Light induced conversion of nitrogen dioxide into nitrous acid on submicron humic acid aerosol
1Laboratory of Radio- and Environmental Chemistry, Paul Scherrer Institut, 5232 Villigen, Switzerland
2Université de Lyon, Université Lyon 1, CNRS, UMR5256, IRCELYON, Institut de recherches sur la catalyse et l'environnement de Lyon, Villeurbanne, 69626, France
3Physikalische Chemie/FB C, Bergische Universität Wuppertal, 42097 Wuppertal, Germany
4National Research Centre, Dokki, Giza, Egypt
5Institut für Chemie und Dynamik der Geosphäre 2: Troposphäre, Forschungszentrum Jülich, 52425 Jülich, Germany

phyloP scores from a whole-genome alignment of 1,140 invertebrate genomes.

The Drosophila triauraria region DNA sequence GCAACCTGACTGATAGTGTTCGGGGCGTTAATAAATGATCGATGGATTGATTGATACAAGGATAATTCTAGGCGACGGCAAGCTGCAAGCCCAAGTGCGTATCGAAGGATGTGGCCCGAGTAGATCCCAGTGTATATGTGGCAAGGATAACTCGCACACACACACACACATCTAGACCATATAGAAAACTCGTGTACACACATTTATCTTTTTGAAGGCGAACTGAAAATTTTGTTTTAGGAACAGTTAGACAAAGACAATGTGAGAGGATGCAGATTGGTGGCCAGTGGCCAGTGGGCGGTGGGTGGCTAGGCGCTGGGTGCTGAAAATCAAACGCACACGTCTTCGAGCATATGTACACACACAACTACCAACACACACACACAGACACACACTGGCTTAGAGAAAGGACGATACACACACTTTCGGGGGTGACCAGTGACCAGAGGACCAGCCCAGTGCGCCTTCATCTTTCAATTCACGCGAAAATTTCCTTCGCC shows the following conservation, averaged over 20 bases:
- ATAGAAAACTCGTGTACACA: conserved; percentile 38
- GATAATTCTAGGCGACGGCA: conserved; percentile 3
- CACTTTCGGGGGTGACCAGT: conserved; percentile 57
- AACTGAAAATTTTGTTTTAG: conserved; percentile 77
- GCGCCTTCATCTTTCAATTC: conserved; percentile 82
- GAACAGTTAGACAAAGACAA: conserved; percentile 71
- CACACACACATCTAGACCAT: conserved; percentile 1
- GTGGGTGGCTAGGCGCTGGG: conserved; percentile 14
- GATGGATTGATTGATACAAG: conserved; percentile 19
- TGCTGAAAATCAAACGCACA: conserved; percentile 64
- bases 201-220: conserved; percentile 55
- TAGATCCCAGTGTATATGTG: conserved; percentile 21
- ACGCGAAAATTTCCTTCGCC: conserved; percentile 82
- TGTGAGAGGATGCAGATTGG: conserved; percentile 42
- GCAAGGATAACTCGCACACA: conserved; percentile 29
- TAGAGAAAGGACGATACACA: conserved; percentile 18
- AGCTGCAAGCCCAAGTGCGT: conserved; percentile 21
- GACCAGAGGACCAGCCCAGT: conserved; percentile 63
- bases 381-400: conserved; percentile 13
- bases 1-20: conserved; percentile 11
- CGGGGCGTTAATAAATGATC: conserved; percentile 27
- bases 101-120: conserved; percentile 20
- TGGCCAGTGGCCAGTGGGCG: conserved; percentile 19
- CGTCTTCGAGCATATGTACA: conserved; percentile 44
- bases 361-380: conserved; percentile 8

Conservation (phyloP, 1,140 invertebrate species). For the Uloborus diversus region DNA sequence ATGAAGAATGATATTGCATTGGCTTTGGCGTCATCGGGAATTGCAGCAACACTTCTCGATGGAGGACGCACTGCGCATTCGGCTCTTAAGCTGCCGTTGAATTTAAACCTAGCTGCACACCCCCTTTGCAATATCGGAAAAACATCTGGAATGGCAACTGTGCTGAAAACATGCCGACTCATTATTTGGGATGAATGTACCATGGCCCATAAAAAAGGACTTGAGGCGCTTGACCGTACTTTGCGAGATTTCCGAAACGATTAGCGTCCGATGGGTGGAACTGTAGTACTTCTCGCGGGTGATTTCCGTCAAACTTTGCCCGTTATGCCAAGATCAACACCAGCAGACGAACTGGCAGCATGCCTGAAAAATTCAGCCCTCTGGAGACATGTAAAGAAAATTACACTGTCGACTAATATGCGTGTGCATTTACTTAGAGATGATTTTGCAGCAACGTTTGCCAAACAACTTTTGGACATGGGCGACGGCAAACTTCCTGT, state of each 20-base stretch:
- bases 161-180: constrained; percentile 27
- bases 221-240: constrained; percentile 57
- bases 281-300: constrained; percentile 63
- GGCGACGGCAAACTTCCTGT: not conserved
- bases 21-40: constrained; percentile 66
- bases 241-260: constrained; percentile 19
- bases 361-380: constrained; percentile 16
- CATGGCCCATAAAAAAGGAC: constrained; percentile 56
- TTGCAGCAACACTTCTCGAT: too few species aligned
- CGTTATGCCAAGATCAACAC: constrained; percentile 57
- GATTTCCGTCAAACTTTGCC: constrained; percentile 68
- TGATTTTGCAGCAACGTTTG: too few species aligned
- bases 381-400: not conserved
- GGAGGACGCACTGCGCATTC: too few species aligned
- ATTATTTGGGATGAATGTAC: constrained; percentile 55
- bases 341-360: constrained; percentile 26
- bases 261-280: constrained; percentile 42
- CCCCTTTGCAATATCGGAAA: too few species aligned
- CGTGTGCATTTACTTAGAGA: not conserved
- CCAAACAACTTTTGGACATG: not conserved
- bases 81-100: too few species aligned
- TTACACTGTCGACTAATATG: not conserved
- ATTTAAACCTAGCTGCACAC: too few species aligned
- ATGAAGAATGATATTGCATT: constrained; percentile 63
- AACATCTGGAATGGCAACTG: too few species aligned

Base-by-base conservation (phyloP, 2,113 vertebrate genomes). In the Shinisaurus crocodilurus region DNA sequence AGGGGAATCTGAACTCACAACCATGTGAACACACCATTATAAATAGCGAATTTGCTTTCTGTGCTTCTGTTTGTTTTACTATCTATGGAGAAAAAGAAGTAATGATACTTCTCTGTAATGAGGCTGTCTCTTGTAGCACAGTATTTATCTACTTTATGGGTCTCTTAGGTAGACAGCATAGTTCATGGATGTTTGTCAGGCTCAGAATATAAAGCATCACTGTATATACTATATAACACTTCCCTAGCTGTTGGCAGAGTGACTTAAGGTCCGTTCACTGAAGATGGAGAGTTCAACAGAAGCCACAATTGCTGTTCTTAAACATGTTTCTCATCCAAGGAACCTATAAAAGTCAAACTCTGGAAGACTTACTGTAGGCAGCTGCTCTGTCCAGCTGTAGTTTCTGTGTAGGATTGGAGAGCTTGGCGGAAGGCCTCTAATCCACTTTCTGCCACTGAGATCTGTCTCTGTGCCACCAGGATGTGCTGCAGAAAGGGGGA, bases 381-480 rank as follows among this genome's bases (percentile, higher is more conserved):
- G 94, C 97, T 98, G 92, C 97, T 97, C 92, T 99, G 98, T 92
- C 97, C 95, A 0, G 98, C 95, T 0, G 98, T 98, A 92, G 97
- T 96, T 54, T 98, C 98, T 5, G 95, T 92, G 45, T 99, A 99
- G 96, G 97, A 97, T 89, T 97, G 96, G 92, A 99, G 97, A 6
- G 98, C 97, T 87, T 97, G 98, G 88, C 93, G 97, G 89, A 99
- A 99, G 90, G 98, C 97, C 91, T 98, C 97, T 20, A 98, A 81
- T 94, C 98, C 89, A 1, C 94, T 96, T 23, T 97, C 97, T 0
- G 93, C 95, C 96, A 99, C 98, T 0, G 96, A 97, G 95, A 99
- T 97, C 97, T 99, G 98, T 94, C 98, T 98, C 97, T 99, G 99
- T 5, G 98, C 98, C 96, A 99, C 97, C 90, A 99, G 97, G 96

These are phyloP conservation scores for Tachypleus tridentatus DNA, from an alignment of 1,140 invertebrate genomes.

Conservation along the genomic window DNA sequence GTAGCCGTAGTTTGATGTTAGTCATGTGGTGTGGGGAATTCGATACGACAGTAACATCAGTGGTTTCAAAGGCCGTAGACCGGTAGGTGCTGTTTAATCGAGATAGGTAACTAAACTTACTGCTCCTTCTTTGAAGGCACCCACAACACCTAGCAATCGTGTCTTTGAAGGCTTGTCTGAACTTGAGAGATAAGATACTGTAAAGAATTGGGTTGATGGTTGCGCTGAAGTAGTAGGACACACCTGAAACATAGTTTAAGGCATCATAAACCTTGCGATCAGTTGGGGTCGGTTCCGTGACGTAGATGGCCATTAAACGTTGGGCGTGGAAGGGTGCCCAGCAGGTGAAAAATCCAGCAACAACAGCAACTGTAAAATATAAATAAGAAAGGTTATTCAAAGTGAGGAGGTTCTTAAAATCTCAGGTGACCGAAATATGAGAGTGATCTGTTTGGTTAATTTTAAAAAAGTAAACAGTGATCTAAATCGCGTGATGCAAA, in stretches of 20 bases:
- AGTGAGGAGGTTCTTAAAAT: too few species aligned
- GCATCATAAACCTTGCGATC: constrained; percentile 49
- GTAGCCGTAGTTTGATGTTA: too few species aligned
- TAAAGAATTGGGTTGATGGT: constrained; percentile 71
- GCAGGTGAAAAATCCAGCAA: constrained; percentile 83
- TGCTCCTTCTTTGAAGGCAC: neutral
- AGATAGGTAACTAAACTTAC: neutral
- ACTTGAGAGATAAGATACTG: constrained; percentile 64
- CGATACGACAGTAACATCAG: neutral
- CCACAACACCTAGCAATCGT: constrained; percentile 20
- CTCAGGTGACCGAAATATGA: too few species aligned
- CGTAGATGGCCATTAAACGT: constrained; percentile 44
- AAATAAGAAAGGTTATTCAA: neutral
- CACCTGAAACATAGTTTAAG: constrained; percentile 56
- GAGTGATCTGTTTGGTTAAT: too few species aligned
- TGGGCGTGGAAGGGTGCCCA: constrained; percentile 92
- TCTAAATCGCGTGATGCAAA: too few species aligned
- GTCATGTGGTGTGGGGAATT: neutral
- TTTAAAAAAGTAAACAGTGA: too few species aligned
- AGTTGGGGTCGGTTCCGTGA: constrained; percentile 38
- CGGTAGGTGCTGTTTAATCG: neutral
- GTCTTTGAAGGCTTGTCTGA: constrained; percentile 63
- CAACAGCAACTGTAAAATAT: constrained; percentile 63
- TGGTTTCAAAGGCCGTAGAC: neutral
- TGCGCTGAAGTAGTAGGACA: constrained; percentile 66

Abstract. The interactions of aerosols consisting of humic acids with gaseous nitrogen dioxide (NO2) were investigated under different light conditions in aerosol flow tube experiments at ambient pressure and temperature. The results show that NO2 is converted on the humic acid aerosol into nitrous acid (HONO), which is released from the aerosol and can be detected in the gas phase at the reactor exit. The formation of HONO on the humic acid aerosol is strongly activated by light: In the dark, the HONO-formation was below the detection limit, but it was increasing with the intensity of the irradiation with visible light. Under simulated atmospheric conditions with respect to the actinic flux, relative humidity and NO2-concentration, reactive uptake coefficients γrxn for the NO2→HONO conversion on the aerosol between γrxn <10−7 (in the dark) and γrxn=6×10−6 were observed. The observed uptake coefficients decreased with increasing NO2-concentration in the range from 2.7 to 280 ppb and were dependent on the relative humidity (RH) with slightly reduced values at low humidity (<20% RH) and high humidity (>60% RH). The measured uptake coefficients for the NO2→HONO conversion are too low to explain the HONO-formation rates observed near the ground in rural and urban environments by the conversion of NO2→HONO on organic aerosol surfaces, even if one would assume that all aerosols consist of humic acid only. It is concluded that the processes leading to HONO formation on the Earth surface will have a much larger impact on the HONO-formation in the lowermost layer of the troposphere than humic materials potentially occurring in airborne particles.